You are browsing the archive for information design.

Grid for Architecture Today

November 30, 2016 in 3 Visual Language, information design, typography

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Information Broadsheets

November 8, 2016 in information design

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Your information posters might not be this complex but these are examples of information broadsheets

Kate McLean

November 7, 2016 in information design, Professional and Academic Context

After a morning with Kelvyn Smith (see below) Kate McLean will be visiting us in the afternoon

Interpretations of the American flag

November 2, 2016 in information design

Claire Wan

October 24, 2016 in 3 Visual Language, information design, typography

DVC alumna Claire Wan has recently been profiled on Nicole Phillips’ Typograph.Her website. See here.

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DVC alumna Cat Drew on Tedx

October 13, 2016 in information design

Sketchbooks

October 8, 2016 in 3 Visual Language, information design, typography

Here Henrietta goes over the components of a sketchbook

PGDDVC2016_17 Blog Welcome

September 5, 2016 in 3 Visual Language, Collaborative Unit, information design, Major Project, Professional and Academic Context, typography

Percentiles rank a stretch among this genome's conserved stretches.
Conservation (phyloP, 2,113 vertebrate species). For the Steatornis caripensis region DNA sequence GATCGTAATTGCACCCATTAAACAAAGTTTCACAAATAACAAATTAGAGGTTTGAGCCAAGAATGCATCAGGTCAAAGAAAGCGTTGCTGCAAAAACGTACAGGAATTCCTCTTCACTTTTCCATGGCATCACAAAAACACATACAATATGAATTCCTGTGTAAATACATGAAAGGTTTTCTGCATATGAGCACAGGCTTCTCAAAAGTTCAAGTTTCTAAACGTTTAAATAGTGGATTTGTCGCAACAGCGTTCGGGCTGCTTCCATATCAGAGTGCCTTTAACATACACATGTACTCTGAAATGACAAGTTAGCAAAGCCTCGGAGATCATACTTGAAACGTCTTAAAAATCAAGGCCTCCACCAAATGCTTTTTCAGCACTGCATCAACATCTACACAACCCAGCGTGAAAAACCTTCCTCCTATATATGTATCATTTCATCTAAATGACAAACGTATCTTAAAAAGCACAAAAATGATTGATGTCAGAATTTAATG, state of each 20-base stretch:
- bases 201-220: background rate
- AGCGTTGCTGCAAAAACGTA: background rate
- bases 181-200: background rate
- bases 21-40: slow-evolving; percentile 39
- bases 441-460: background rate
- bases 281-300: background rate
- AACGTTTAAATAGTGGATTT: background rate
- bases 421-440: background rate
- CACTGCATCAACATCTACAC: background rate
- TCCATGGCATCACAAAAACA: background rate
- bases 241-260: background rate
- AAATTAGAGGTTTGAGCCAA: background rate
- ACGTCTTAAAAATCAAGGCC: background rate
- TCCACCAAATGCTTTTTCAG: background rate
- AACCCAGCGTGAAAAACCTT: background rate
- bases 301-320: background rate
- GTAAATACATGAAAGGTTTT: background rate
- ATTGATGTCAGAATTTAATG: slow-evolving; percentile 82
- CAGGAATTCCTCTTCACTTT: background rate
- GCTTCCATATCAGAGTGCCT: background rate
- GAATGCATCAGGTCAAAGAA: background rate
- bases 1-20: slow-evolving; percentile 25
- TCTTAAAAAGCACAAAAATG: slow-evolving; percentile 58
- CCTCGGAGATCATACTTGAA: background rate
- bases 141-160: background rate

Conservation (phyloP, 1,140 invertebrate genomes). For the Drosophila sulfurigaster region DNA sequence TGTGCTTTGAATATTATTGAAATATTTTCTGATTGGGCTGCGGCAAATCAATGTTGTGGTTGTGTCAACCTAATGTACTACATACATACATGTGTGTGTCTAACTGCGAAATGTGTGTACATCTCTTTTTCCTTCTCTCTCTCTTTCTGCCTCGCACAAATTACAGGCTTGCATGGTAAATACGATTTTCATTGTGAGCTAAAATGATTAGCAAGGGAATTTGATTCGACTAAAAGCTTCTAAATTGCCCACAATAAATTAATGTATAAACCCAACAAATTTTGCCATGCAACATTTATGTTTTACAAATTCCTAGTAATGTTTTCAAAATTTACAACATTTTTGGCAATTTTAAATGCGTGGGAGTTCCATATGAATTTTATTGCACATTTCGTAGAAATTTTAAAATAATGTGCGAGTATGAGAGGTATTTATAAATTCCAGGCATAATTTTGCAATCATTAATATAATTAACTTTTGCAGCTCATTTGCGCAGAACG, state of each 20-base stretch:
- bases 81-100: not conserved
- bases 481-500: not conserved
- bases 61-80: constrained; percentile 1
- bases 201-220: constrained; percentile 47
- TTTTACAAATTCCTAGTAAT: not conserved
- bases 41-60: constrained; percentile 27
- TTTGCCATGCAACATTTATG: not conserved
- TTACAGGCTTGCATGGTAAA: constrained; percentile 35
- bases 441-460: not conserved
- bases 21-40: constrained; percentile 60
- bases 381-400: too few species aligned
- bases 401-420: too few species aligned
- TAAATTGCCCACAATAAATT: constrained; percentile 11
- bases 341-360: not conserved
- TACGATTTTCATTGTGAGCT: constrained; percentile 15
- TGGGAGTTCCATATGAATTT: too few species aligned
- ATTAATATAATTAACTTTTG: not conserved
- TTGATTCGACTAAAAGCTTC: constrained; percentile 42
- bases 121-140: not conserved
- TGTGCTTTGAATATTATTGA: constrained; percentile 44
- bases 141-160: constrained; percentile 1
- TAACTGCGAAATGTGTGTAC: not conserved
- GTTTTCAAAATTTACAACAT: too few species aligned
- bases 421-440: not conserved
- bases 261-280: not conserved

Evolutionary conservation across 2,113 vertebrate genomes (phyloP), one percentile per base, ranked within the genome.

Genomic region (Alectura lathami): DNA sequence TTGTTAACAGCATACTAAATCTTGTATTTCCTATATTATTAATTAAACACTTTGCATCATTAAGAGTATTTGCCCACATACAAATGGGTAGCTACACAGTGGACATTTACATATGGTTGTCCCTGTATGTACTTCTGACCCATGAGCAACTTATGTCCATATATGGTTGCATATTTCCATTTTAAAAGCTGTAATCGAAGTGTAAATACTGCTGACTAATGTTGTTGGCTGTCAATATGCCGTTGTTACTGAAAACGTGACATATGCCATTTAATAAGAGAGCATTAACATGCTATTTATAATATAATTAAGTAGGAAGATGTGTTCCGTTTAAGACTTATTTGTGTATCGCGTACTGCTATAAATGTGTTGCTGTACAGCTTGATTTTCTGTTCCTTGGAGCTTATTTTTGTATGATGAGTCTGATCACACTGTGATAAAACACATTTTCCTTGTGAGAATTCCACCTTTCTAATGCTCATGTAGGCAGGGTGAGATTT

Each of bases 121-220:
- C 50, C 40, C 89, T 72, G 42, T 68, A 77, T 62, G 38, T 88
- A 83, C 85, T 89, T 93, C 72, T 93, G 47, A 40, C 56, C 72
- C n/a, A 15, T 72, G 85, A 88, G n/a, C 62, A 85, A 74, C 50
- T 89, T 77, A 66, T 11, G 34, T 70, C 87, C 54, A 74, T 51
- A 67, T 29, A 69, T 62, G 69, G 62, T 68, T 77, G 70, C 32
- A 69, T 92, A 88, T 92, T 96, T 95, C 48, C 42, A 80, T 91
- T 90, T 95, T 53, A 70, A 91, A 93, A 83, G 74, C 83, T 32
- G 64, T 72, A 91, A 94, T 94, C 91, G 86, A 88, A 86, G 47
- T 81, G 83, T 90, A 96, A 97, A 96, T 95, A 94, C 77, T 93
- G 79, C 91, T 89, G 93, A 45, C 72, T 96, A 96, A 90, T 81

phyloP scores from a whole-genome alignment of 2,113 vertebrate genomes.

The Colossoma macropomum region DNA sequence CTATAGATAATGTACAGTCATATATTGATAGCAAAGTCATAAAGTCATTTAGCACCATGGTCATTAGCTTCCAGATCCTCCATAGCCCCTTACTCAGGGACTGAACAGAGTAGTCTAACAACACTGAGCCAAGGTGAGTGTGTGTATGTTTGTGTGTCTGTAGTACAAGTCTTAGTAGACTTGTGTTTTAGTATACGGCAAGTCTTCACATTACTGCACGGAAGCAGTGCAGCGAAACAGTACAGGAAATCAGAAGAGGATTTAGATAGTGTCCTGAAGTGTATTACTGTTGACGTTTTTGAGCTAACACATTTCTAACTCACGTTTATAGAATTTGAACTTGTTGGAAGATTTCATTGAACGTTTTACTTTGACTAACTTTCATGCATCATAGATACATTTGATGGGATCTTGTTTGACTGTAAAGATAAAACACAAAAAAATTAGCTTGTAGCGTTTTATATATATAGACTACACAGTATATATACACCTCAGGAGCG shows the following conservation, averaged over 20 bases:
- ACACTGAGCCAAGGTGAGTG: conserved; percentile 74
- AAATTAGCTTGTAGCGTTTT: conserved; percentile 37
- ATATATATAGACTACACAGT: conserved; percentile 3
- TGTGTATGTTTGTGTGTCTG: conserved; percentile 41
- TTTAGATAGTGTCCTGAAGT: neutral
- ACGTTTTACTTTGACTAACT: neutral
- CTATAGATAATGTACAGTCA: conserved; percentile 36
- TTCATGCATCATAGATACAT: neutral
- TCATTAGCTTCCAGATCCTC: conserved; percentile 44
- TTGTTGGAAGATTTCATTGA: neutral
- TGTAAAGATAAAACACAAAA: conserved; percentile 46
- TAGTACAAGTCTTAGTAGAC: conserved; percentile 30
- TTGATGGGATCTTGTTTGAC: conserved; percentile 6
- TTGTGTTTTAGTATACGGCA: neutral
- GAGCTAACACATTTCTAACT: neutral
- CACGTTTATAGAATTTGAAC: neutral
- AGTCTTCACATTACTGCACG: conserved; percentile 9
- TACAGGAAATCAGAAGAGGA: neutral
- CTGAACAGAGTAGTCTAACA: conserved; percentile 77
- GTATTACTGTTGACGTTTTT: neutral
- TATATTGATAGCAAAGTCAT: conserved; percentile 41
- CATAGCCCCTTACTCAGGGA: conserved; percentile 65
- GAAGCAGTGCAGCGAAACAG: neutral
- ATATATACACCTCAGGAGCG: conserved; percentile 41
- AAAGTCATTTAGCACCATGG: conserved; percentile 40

Welcome to your course blog where you can post images and comments. Let’s keep it a visual blog. Don’t post too many images in one post and consider using the gallery function. One or two images per post is more likely to get a response. You can post an image and if you want to provide a link to your own blog for content that’s great also but don’t just post links on their own. Remember to also tag your post – project and unit titles such as: Typography; Visual Language; Information Design; Research and Development; Professional and Academic Context; Collaborative Unit; and Major Project  are a good way to group categories. Please note that this blog is an additive extra and not a formal tutorial or feedback mechanism. Henrietta and Tony will look in occasionally to comment. We want you to engage in online debate about the development of your projects with your peers. Use constructive criticism to feedback on each other’s work. Don’t forget to say how you think it could be improved – help each other. Although it is nice to receive and give compliments, phrases or words such as ‘cool’ or ‘nice’ won’t help the other person to extend what they are doing. As the recipient challenge your viewers for their views. Don’t be satisfied with ‘cool’ or ‘nice’ – actively seek critical opinion.

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